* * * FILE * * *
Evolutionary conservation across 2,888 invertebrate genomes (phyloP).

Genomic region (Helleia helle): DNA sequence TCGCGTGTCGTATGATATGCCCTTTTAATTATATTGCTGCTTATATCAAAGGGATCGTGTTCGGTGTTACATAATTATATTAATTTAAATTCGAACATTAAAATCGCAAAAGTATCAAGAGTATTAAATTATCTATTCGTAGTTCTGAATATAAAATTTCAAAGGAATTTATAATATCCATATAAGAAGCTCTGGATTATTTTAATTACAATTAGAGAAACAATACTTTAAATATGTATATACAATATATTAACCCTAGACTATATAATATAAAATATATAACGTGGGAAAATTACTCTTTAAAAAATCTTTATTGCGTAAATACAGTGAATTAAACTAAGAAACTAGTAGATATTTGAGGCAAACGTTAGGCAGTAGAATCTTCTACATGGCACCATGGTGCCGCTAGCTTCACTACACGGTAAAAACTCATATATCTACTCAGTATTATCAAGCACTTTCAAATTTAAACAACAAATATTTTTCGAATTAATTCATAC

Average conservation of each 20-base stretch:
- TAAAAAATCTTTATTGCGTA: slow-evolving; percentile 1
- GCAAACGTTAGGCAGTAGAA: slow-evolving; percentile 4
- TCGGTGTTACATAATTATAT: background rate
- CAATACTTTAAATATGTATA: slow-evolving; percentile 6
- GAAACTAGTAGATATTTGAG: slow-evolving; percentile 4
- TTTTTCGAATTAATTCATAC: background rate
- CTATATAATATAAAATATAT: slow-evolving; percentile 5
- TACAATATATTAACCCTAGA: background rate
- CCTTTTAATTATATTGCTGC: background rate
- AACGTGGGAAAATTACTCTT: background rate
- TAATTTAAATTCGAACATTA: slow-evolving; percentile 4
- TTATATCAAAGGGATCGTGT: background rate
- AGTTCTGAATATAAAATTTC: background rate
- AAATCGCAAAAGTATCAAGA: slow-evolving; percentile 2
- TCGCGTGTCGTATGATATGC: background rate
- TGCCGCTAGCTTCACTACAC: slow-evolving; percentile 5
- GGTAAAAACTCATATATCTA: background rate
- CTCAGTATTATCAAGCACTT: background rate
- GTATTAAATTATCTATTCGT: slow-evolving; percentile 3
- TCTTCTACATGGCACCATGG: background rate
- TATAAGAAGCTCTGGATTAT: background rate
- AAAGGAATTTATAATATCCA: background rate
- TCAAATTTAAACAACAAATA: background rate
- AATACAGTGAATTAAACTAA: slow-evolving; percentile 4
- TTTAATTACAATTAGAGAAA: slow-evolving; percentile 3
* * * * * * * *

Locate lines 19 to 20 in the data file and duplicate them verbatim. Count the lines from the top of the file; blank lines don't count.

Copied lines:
- TGCCGCTAGCTTCACTACAC: slow-evolving; percentile 5
- GGTAAAAACTCATATATCTA: background rate